I have been known to take Cassandras to task on this blog, especially those of the "worship of suffering" persuasion. But I've never advocated suspending all skepticism of a rosy future. Long time Duckians/Juddians will remember my epic battles with the forces of rosy optimism regarding the prices of oil, gold and commodities and the fates of the dollar and real estate, on which I was prescient but, I am sad to report, insufficiently pessimistic. To argue that such skepticism is akin to racism in its promulgation of human injustice and suffering is beyond bizarre. It's bad enough that the meaning of racism has expanded beyond its rightful bounds to encompass anything and everything that offends anyone in an officially designated "aggrieved" ethnic group without trying to expand it to modes of thought that don't even have a tangential relationship to race.

Bowermaster misses one very important psychological insight when formulating his curse on pessimism: the notion that our happiness is related to the the level of beneficence in the outcomes we experience in relation to our expectations for beneficial outcomes. Lowered expectations for future success and happiness is actually a way to improve the odds for future happiness. So if anything Bowermaster's advice is counterproductive to human happiness. Does that make him the moral equivalent of a racist?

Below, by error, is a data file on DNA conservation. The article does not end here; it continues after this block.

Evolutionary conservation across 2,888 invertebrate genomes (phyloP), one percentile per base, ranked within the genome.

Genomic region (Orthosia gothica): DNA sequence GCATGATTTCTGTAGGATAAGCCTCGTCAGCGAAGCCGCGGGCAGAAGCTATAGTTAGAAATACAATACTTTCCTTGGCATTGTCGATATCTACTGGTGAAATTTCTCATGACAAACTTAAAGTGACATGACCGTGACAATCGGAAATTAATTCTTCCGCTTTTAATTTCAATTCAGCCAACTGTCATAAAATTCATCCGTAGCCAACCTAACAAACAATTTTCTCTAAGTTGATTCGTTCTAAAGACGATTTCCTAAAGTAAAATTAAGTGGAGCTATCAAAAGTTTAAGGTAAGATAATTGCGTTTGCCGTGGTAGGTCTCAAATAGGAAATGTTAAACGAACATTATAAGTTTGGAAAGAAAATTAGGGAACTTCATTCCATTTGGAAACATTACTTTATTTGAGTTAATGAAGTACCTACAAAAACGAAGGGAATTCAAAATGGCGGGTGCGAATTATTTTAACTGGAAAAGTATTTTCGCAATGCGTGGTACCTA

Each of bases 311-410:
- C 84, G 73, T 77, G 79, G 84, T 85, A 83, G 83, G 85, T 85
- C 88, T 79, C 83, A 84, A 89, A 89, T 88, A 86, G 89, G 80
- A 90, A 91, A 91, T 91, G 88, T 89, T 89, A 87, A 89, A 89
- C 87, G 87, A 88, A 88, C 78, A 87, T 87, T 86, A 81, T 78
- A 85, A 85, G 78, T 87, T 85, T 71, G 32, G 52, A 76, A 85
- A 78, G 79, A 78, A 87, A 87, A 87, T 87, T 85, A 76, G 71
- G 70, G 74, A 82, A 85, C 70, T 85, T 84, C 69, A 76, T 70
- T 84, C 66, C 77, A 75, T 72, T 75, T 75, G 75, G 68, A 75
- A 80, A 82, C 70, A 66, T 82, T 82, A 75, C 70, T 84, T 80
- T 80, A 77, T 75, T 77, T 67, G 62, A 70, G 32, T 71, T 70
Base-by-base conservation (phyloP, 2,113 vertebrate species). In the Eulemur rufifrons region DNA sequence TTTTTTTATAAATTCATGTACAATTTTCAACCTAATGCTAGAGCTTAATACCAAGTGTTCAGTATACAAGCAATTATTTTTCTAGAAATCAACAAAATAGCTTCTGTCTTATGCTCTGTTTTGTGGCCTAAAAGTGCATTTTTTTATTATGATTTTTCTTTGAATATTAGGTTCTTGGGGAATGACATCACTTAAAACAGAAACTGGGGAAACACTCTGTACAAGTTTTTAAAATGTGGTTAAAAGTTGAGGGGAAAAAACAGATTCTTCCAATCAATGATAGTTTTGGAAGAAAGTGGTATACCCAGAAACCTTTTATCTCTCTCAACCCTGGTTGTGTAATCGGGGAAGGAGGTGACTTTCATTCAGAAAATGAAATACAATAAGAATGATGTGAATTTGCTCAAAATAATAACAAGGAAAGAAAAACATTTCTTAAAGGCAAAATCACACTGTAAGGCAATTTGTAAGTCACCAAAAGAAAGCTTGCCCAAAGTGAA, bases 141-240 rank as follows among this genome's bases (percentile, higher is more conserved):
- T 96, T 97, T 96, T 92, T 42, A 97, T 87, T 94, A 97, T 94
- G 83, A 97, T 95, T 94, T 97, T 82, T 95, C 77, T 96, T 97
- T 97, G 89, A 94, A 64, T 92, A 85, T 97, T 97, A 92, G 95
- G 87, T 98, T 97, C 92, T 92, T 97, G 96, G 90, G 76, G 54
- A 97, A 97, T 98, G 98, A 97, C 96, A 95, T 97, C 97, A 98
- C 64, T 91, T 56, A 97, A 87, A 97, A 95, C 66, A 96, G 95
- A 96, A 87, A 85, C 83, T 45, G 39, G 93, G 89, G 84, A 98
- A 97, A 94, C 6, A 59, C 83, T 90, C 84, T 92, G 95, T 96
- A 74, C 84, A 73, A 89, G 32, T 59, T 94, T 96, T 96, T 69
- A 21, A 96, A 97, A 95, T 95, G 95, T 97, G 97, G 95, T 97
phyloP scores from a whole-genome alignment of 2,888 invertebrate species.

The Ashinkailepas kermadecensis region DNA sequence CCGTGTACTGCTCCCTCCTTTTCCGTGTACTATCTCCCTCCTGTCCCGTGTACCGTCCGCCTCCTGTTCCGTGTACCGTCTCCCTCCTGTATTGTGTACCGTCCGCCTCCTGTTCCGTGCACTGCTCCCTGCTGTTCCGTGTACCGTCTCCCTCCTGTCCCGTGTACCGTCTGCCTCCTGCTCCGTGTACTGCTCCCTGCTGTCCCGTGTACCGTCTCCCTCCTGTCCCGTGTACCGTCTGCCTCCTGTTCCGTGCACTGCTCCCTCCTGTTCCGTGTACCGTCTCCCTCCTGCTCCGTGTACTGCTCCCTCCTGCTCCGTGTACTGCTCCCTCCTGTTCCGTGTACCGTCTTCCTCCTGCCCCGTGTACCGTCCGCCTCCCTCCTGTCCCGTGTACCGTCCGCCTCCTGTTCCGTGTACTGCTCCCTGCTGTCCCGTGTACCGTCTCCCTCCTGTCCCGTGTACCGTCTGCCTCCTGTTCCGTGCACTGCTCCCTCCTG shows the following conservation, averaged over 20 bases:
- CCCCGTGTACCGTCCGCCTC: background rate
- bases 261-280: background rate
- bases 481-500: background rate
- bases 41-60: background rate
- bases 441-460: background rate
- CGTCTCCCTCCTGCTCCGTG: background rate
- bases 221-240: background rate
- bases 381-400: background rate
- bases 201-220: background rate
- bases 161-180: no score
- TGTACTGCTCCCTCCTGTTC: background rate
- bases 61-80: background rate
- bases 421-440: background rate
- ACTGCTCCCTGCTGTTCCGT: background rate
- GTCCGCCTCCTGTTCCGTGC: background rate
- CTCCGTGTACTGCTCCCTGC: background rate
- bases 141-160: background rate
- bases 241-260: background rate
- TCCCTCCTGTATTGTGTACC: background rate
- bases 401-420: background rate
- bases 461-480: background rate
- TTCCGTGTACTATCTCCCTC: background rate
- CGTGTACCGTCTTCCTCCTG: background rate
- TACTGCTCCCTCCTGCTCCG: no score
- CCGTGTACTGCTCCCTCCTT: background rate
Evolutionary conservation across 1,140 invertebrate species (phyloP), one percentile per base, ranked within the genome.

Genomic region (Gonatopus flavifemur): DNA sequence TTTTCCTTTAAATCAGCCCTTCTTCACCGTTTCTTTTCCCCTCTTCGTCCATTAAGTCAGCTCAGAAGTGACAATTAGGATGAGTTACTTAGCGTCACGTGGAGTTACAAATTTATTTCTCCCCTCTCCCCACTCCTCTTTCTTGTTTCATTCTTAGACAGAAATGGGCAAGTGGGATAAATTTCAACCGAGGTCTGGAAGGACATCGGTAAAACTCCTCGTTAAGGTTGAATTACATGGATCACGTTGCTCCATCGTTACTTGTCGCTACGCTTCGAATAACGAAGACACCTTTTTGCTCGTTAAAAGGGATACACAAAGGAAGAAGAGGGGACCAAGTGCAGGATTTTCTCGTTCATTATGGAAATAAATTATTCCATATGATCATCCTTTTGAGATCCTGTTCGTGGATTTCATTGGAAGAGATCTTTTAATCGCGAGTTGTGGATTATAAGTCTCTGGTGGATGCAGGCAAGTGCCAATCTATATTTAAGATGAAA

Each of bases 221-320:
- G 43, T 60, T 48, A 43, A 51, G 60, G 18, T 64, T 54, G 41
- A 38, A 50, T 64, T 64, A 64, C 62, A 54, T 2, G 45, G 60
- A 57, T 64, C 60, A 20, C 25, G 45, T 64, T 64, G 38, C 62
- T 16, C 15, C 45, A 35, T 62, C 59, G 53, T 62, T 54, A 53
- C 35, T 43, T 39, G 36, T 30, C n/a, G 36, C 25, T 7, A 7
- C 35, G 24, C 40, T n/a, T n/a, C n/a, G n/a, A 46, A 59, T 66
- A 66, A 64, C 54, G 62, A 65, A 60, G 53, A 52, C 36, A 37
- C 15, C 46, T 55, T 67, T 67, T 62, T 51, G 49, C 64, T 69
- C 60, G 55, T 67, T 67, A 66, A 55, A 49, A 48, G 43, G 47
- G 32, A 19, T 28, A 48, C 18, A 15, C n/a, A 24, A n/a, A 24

He also ignores the empirical studies which find that happiness is largely genetic, not circumstantial. So if you can't get happiness genes, take happiness pills, and don't mind the hecklers.

Saturday, June 21, 2008

Screwy Theist Tricks

For those of my readers who have ever had the patience to slog through C.S. Lewis's smarmy and tedious attempt to smear the non-believer, The Screwtape Letters, I offer you a glimpse at a paler and far more nauseatingly smarmy imitation, "The Loser Letters", now running at the National Review Online. Mary Eberstadt, the author, apparently thinks atheists are all young males experimenting with disbelief as a way to pick up girls or to fit in with the cool crowd. The letters are written from the point of view of a stereotypical "bright" bemoaning the lack of success in spreading the atheist gospel. This one excruciating example should be convincing enough to save you the ordeal of reading the whole thing:
Dear Major Atheist Author BFFs,

I just LOVE calling You that! Is it okay with You if I do? The Director said it was fine with him, because he knows that the “B” means “Best” and the “F’s” mean “Friends Forever” (and not the You-know-what word, which as You know is verboten in here!). So before going into one more Letter that I hope will help this new atheism of ours get off the ground, let this convert to godlessness tell You just how much You’re all my BFFs, and why it’s so important that You are.

One, I hope Everybody gets that just because I use “BFF” in the plural doesn’t mean I’m taking any one of you for my BFF in particular. This is important! I don’t want, say, Mr. Christopher Hitchens to feel excluded because He thinks I’m talking about, say, Mr. Daniel Dennett as my particular BFF.

If you were able to read that passage without regurgitating your breakfast, then you may be able to handle the whole article. There are others in the series located on the NRO site somewhere. This letter bemoans the damage that is being done to the atheist cause by all the high profile defections to the other side, notably in recent years by the renowned scientist and infamous former atheist Anthony Flew.